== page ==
In the video animation by Inci Eviner (b. 1956, Turkey) human figures interact robotically with a hand-drawn underground scene - an allegory of artistic resistance and tyranny. Political realities are subtly communicated in Yun-Fei Ji’s (b. 1963, China) brush and ink scroll drawings depicting dispossession, forced migration and dictatorial power.
Hindu cosmologies and fantasmatic creatures are present in Indian artist Nalini Malani’s (b. 1946, Karachi) painterly drawings on Mylar, whist her animated film - which references Greek mythology – is a quiet meditation on transience. William Kentridge’s (b. 1955, South Africa) sequence of intimate charcoal drawings of a woman getting into the bath are like stills in one of his renowned stop-frame animations. Marcel Dzama’s (b. 1974, Canada) portrays a theatrical world of masked and costumed performers in delicately drawn illustrations.
The exhibition is accompanied by an illustrated zine-style publication, designed by Stinsensqueeze, which maintains the spirit of the exhibition and features texts by exhibition curator Roger Malbert.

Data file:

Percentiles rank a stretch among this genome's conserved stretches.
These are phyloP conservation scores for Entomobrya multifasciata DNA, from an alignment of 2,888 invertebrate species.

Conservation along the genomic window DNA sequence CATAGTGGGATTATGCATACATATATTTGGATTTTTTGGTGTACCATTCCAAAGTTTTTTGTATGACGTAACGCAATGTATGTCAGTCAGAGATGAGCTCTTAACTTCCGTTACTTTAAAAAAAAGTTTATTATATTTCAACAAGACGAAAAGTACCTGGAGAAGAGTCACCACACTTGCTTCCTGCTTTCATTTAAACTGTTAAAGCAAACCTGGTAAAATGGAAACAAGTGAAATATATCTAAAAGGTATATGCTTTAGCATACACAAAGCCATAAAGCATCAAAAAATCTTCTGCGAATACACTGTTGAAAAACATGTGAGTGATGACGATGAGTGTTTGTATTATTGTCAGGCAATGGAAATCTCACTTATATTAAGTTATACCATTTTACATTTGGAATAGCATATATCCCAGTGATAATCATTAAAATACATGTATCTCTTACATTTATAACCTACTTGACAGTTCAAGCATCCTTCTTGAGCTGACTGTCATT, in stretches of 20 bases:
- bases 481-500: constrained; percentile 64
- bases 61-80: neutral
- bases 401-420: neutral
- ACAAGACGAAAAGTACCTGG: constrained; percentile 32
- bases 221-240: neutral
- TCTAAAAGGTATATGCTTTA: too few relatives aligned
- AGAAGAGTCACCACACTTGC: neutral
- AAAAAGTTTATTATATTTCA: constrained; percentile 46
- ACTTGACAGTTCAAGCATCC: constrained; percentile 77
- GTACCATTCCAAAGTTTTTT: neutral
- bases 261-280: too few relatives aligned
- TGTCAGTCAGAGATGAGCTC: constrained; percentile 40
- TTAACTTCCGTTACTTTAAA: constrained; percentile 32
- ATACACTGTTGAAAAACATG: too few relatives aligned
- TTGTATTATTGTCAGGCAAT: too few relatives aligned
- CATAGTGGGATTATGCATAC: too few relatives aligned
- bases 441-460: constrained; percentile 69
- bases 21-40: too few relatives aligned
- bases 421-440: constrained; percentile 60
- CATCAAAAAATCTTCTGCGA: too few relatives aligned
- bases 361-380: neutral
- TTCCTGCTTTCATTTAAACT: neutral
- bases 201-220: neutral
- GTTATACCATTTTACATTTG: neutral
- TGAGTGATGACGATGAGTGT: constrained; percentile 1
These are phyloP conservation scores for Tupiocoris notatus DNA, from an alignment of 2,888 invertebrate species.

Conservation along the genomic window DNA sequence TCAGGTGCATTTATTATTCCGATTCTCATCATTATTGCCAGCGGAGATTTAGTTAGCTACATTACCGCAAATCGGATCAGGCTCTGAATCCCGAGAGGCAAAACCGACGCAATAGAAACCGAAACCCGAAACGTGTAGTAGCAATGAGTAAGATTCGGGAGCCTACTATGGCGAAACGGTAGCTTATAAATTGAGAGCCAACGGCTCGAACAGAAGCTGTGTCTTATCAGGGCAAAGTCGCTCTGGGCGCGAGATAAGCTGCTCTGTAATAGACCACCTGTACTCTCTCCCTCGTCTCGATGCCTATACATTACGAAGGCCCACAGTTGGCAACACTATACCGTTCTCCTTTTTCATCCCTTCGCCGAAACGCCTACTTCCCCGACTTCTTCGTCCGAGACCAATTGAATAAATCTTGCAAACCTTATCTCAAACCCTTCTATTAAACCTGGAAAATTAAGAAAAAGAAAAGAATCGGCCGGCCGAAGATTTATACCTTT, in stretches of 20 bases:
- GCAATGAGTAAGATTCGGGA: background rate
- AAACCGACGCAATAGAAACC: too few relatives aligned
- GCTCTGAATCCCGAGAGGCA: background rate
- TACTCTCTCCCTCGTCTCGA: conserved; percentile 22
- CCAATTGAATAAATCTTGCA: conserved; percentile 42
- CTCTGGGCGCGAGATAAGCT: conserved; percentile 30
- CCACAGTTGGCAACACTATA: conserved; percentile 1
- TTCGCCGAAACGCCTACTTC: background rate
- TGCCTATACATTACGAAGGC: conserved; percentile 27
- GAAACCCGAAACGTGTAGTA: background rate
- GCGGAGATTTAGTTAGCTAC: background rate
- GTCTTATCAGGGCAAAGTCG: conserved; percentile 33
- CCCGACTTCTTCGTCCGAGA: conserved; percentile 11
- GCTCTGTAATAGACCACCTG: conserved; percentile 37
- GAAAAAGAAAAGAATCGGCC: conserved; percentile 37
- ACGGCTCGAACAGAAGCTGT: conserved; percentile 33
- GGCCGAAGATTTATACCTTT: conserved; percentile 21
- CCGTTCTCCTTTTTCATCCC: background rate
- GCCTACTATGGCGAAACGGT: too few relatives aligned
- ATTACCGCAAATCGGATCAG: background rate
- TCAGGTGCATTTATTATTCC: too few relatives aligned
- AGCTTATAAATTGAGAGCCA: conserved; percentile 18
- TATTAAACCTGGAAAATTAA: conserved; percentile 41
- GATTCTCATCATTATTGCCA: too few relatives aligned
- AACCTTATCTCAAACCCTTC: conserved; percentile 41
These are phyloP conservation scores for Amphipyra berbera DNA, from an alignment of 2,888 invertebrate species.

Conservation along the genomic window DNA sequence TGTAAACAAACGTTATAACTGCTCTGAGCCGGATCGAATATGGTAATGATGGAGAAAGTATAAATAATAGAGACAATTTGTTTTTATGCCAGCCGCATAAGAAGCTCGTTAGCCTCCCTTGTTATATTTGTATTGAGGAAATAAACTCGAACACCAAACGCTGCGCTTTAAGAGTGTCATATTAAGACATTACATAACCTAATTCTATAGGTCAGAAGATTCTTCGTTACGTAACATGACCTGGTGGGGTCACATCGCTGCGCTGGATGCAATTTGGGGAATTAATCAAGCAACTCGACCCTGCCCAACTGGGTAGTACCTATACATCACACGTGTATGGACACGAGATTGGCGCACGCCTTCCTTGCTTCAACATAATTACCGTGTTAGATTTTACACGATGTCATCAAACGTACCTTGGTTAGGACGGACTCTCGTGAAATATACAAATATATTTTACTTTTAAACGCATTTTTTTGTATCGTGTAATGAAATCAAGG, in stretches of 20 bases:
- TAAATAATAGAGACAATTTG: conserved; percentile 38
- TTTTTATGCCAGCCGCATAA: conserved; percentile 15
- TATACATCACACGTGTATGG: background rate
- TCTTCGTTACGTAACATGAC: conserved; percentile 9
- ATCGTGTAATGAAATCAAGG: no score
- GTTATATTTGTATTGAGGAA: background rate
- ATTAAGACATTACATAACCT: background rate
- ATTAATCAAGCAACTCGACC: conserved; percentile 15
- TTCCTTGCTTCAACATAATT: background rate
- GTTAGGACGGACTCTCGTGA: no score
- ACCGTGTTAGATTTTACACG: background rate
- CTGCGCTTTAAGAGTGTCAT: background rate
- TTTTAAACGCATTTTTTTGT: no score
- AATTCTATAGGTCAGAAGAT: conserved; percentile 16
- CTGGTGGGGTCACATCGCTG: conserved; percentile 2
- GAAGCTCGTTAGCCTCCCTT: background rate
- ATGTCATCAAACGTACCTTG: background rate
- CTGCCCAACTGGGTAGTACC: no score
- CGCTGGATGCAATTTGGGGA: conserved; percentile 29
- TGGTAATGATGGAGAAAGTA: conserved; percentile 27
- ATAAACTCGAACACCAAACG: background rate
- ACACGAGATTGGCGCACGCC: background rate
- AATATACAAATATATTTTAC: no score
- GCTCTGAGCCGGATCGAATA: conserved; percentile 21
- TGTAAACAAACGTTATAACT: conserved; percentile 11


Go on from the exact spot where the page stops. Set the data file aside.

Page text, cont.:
On Friday 29 March, The Hunterian will present Making your Mark: a drawing symposium - a sequence of events including a workshop, film screenings and talks, aimed at exploring drawing as a language and a way of engaging with the world. Organised by students of the Curatorial Practice (Contemporary Art) MLitt programme at the University of Glasgow and The Glasgow School of Art, this event has been intentionally timed to coincide with this significant date in the calendar for the UK and Europe.
Images: Otobong Nkanga, Scaffolding - Loss (detail), from Scaffolding Series, 2018. © the artist, 2018. Courtesy the artist and Lumen Travo Gallery, Amsterdam. Inci Eviner, Beuys Underground (still), 2017. © the artist, 2018. Courtesy the artist and Galeri Nev Istanbul.
For further information contact:
Dr Dominic Paterson, Curator (Contemporary Art), The Hunterian
Clare Callaghan, Press Officer, Southbank Centre
For images contact: